• Failing to meet personal and professional commitments due to fentanyl use.
  • Using fentanyl even though it is causing problems in your closest relationships.
  • Continuing to use fentanyl even though it is causing or inflaming a health condition (either physical or mental).
  • Spending less time doing things you once enjoyed because of fentanyl use.
  • Using fentanyl in potentially dangerous situations.
  • Making repeated failed attempts to moderate or discontinue use of fentanyl.
  • Developing tolerance to fentanyl.
  • Withdrawal symptoms presenting in the absence of fentanyl.

Those who use fentanyl as prescribed, may still develop tolerance. They may also experience withdrawal symptoms indicative of physical dependence. If you have been prescribed fentanyl for pain relief, the last two criteria are not counted when diagnosing opioid use disorder (fentanyl addiction).

Opioid use disorder is diagnosed according to the number of criteria that present as mild (2 or 3), moderate (4 or 5), or severe (6 or more).



If fentanyl is abused, this heightens the risk of overdose – more on this below.

The other primary risk of abusing fentanyl is an addiction that can be all-consuming and potentially life-threatening. This risk remains even when the medication is used for pain relief. The risk of addiction is similar to that of other opioids, but at much smaller doses due to the potency of fentanyl.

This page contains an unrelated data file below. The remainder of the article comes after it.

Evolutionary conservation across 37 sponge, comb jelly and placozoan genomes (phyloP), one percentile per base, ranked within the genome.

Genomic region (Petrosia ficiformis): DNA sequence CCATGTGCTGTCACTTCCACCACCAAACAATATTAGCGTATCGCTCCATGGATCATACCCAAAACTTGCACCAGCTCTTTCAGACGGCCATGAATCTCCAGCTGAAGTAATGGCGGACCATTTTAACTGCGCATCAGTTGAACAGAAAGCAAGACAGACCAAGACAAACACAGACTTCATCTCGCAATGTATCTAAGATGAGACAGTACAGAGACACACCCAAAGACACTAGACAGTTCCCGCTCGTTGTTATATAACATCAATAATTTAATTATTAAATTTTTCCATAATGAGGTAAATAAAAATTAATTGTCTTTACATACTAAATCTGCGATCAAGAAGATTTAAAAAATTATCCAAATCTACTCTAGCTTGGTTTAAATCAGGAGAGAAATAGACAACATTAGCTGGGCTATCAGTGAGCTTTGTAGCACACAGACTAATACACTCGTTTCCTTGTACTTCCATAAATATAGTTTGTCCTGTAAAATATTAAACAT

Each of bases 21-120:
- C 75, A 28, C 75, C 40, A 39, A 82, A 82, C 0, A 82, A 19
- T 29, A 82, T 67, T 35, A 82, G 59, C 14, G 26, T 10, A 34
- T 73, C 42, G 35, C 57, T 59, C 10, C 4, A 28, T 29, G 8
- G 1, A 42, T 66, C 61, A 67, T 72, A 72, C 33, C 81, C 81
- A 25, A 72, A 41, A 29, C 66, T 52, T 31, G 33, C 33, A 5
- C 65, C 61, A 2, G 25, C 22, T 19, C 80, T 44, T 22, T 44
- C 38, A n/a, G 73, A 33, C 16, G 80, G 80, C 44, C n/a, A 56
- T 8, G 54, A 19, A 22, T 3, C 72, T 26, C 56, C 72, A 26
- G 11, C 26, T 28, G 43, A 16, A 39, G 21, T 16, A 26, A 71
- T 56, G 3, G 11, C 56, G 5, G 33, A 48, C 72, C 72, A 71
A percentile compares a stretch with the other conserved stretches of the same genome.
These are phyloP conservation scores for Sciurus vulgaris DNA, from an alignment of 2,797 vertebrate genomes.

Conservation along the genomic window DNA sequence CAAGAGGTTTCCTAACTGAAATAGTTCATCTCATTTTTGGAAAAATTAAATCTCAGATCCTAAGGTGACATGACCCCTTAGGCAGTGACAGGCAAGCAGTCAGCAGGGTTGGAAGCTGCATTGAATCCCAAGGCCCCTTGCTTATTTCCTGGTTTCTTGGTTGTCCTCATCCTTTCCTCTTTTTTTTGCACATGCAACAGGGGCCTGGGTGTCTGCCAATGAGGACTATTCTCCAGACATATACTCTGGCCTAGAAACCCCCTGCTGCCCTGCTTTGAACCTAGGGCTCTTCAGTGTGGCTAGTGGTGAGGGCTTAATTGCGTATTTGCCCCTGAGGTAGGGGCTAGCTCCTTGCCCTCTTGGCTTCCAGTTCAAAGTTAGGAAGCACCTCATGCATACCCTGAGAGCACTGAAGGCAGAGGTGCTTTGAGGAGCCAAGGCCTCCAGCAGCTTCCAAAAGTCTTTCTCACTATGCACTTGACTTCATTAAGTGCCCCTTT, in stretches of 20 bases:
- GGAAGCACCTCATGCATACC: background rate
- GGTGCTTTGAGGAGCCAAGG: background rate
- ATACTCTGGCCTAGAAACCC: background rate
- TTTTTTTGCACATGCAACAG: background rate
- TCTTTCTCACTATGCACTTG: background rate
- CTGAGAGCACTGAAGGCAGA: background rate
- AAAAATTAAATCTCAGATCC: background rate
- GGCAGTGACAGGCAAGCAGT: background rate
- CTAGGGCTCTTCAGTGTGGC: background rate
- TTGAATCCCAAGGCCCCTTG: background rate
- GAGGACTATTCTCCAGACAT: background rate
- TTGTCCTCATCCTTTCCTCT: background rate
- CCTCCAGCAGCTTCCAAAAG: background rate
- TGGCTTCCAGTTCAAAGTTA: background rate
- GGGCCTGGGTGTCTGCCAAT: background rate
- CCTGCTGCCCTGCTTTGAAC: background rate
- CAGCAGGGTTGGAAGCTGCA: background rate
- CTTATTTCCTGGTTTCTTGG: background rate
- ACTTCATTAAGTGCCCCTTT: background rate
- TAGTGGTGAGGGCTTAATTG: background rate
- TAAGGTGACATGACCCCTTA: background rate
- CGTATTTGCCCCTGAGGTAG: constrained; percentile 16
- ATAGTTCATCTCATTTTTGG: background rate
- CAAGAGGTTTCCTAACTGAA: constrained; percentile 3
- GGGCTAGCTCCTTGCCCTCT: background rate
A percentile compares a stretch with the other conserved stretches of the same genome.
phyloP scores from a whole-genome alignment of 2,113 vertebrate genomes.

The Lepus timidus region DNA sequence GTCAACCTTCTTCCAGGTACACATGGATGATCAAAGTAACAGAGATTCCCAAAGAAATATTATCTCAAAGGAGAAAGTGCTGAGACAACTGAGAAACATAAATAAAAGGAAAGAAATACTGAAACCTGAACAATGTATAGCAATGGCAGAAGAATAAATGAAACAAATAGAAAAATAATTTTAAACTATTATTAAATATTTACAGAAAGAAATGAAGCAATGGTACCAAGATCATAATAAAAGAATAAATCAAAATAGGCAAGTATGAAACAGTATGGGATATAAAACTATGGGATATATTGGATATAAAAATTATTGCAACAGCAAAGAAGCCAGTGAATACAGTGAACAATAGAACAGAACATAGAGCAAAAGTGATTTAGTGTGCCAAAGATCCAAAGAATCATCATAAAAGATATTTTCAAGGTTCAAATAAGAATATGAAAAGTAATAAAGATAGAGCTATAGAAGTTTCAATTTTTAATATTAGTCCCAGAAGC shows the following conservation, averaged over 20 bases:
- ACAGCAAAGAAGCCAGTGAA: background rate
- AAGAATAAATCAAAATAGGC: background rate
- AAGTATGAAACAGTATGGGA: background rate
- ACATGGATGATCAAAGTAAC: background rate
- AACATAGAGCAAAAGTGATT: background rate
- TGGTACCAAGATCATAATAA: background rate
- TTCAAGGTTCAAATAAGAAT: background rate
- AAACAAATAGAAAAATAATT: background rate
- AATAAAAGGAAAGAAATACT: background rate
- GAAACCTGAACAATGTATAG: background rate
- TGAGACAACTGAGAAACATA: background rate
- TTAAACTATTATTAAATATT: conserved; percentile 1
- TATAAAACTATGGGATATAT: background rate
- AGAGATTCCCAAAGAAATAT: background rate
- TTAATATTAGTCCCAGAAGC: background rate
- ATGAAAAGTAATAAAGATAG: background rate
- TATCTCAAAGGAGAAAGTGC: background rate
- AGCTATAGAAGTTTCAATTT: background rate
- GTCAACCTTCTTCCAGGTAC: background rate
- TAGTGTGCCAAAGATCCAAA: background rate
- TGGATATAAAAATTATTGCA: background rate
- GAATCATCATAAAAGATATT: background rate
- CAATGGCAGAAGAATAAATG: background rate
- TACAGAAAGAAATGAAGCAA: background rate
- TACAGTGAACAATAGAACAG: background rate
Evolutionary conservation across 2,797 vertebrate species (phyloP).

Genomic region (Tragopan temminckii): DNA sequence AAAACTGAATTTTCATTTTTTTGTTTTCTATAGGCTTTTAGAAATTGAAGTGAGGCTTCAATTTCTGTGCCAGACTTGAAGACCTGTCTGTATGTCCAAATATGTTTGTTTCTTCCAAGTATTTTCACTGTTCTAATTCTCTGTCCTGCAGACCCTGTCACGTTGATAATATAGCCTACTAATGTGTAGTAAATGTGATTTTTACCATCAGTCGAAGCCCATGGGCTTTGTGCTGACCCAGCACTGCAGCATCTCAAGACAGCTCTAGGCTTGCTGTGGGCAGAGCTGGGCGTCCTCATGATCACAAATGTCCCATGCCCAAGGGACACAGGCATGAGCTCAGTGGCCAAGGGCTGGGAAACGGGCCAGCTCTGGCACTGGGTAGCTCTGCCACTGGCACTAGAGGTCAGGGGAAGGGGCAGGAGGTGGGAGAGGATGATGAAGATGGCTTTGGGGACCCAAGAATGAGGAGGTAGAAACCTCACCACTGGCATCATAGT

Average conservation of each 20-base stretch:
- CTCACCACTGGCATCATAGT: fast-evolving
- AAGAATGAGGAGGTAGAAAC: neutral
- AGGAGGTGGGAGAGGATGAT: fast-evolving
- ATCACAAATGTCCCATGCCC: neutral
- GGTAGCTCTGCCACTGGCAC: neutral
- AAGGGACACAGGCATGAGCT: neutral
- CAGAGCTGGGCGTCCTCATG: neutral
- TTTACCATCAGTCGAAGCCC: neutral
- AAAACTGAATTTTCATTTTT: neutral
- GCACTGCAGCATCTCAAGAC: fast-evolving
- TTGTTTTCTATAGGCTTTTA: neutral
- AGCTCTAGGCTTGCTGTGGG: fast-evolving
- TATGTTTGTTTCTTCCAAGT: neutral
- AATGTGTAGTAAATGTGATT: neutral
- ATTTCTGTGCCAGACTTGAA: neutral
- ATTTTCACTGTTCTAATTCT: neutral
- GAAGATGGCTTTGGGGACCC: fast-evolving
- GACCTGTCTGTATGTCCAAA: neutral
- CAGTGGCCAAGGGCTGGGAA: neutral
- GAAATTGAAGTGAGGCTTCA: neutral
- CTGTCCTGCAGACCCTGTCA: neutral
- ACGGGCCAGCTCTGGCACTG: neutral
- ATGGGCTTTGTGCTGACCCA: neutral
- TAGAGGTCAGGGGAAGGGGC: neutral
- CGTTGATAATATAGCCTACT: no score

If fentanyl is combined with other CNS depressants like alcohol, heroin, or morphine, the risk of death increases.



It is not safe to use any amount of illicit fentanyl. Using fentanyl in any form can trigger the following short-term effects:

  • Analgesia (pain relief)
  • Euphoria
  • Slurred speech
  • Decreased appetite
  • Rash
  • Reduced blood pressure levels
  • Overdose

Overdose is the most dangerous short-term effect of fentanyl. A fatal dose of fentanyl is just a few grains – 3 milligrams.



The sustained use of fentanyl could increase the risk of:

  • Chronic, severe constipation
  • Bowel obstructions
  • Fractures in seniors
  • Breathing problems while sleeping
  • Heart failure
  • Heart attack
  • Immune system suppression
  • Reproductive and hormonal issues in men and women
  • Anxiety
  • Depression
  • Other mood disorders
  • Addiction (opioid use disorder)



If you suspect someone has taken an overdose of fentanyl, call 911 right away.